Law School Alumnae, Students, and Faculty Receive Awards for Promoting Justice, Outstanding Achievement, Negotiation Skills
Washington University School of Law women faculty, students, and alumnae recently received prestigious awards from various high-profile organizations.
Adrienne Davis, vice provost of the university and the William M. Van Cleve Professor of Law; JD/MSW student Annie Legomsky; and alumnae Elizabeth Blaich, JD ’81; Mary Karr, JD ’79; and Nina Balsam, JD ’76, received Missouri Lawyer’s Media Women’s Justice Awards.
The Women’s Justice Awards recognize women across Missouri who have “demonstrated leadership, integrity, service, sacrifice, and accomplishment in improving the quality of justice and furthering the highest ideals of the legal profession.” The awards are given to women from various segments of the state of Missouri, including the bar, the bench, public office, civil service, business, academia, nonprofits, and the state-at-large.
Davis received a Legal Scholar Award, which is given to law school faculty members or administrators who demonstrate excellence in “their own work with the justice system, through their research or scholarship, and/or through teaching and inspiring others.” Legomsky received a Leader of Tomorrow Award; Blaich, a Business Practitioner Award; Karr, an Enterprise Award; and Balsam, a Citizenship Award.
Recent graduate Carla Jordan-Detamore, JD ’13, received the Association of Women Faculty Graduate Student Award. Established at Washington University in 1995, the association promotes professional and social interactions among women faculty and advocates for the interests of women faculty at Washington University.
Jordan-Detamore was a member of the law school’s Diversity Committee and president of the Black Law Students Association. She also participated in the 2010–11 ABA Negotiation Competition, the 2011–12 AAJ Student Trial Advocacy Competition, and the 2012–13 National Trial Competition. She pursued public interest work in Africa through the law school’s Africa Public Interest Law Initiative, working for Legal Aid of South Africa. Jordan-Detamore is currently clerking for the Hon. Gerald Bruce Lee, U.S. District Court, Eastern District of Virginia, in Alexandria, Virginia. Following her clerkship, she plans to join the law firm of Vinson & Elkins LLP in Washington, D.C., as an associate in fall 2014.
Karen Tokarz, the Charles Nagel Professor of Public Interest Law & Public Service, along with the Civil Rights, Community Justice & Mediation Clinic, received the 2013 Open Door Award from the Metropolitan Equal Housing & Opportunity Council of St. Louis for their contributions to drafting, passing, and defending home foreclosure mediation ordinances in St. Louis County and City.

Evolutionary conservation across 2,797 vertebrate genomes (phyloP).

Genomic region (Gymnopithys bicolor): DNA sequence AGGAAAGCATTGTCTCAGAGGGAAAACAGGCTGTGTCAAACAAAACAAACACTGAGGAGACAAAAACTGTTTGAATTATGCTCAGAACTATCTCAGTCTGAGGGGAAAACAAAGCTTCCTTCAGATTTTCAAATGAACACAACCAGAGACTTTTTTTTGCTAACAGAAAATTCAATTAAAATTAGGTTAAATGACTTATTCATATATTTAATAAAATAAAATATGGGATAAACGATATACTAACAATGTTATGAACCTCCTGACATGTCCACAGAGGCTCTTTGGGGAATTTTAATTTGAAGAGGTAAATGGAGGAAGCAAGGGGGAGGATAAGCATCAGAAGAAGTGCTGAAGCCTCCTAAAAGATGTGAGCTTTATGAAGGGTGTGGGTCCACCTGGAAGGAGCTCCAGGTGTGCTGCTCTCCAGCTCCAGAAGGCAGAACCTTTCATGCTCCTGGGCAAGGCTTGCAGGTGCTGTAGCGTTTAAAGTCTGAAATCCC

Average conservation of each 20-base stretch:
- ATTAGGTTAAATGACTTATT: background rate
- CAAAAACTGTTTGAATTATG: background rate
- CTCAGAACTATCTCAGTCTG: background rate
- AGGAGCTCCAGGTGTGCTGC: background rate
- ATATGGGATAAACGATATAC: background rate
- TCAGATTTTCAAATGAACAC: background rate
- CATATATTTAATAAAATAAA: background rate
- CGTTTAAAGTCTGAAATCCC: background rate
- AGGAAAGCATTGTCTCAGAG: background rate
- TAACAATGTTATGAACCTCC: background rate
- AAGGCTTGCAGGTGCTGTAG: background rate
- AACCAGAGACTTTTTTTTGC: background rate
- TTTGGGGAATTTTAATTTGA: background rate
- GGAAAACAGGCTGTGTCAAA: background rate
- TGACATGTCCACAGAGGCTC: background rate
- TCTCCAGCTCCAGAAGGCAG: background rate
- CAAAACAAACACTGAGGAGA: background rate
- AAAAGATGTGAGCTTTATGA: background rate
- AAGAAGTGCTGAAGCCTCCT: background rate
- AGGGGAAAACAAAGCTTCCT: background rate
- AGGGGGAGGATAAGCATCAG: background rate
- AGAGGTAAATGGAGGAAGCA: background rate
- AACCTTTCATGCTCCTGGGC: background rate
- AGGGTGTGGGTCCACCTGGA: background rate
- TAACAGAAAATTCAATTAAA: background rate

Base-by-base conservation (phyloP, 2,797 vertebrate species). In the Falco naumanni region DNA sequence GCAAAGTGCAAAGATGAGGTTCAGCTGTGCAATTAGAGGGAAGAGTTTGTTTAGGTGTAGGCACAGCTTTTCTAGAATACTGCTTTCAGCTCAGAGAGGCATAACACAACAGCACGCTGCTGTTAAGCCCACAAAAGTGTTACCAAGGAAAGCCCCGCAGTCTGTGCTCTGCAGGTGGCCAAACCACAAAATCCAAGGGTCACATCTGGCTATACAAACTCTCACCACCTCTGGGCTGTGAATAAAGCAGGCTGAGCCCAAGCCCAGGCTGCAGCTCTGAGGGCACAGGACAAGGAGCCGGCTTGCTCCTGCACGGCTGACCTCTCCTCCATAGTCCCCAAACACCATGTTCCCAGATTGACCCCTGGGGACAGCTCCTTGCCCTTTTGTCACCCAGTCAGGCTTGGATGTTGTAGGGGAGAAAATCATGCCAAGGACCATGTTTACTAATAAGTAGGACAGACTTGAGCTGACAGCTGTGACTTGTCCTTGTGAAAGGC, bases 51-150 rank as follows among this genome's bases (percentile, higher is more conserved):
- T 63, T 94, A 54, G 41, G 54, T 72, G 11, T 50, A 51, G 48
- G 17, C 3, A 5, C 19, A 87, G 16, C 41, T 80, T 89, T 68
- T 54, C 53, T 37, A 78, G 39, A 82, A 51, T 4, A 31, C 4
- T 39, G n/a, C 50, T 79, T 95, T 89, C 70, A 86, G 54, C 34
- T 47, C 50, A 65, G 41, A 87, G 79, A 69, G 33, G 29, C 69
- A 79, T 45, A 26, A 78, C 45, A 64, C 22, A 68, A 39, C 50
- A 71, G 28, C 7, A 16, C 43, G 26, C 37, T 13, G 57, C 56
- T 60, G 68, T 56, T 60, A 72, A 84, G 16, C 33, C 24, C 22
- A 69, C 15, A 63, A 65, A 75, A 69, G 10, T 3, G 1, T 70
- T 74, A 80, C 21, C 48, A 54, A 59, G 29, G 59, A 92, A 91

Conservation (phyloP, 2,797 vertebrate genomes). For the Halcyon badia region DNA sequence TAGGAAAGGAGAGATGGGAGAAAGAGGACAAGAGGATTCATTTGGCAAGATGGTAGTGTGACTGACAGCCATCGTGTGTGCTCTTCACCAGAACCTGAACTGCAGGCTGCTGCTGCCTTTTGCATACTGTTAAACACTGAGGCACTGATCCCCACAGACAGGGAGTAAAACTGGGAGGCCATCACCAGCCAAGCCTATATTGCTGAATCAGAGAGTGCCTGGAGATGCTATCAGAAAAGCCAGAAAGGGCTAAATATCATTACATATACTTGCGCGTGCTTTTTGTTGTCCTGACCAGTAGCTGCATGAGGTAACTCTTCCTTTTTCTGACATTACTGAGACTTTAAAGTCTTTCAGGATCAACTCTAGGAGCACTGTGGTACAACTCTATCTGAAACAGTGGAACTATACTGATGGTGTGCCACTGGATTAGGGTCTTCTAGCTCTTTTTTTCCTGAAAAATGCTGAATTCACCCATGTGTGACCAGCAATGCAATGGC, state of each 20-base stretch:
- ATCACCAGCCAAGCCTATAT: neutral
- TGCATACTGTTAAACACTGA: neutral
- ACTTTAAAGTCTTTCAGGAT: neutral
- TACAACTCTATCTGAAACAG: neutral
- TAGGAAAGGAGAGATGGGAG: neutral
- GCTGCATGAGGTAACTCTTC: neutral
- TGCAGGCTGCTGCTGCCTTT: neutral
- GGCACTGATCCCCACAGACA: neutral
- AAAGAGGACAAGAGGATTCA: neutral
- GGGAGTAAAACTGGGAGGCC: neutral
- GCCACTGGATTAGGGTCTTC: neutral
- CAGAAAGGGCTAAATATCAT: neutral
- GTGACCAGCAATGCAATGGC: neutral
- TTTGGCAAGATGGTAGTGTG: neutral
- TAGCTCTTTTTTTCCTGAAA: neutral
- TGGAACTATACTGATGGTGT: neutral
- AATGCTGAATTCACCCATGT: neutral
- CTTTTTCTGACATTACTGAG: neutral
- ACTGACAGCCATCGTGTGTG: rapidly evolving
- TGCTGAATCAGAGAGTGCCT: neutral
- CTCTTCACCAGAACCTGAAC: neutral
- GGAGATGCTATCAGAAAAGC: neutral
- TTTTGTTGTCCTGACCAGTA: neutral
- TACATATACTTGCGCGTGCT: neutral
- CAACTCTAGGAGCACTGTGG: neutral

Finally, the American Bar Association announced that law students Stephanie Kozikowski and Jung Eun Choi won the ABA’s 2012 Cyberweek Ethical Dilemma Contest. In the contest, entrants were asked to advise a mediator who is planning a “partially online mediation” between a divorcing husband and wife, who now live 400 miles apart. The husband claims to have moved because of his mother’s failing health, but the wife believes he moved to be with his girlfriend.
Under the scenario, the mediator, who lives in the same city as the wife, plans to conduct the mediation via Skype with the wife from her office. However, the wife is concerned that the husband will ask his mother and/or wife to observe the mediation, violating the couple’s agreement to mediate privately. Conversely, the husband fears that his wife’s physical proximity to the mediator will unfairly bias the mediator against him.
In their responses, Kozikowski and Choi both based their recommendations on the ABA’s Model Standards of Conduct for Mediators. Kozikowski suggested addressing the husband’s concerns about “impartiality” by scheduling the session for a time when he can be in the same city as the wife and the mediator; scheduling it at a neutral location between the two; or conducting the session by Skype with all parties. She suggested assuring the wife of confidentiality by promoting “understanding among the parties of the extent to which the parties will maintain confidentiality of information they obtain in a mediation.”
Choi suggested that the mediator first establish trust by demonstrating her understanding of Skype or willingness to seek expert help to show that she understands the technology’s strengths and weaknesses (such as failure to use the “mute” feature). She should then make sure that both parties understand the mediation process and “devise procedural ways” of demonstrating her impartiality, perhaps by keeping minutes of nonconfidential information from meetings and sharing them with both sides. Finally, “it is the mediator’s role and responsibility to promote the quality of the mediation process by encouraging honesty and candor between the parties,” she argued.
In association with the contest, Kozikowski and Choi will be freatured in Just Resolutions, the ABA Section of Dispute Resolution’s eNewsletter.
By Timothy J. Fox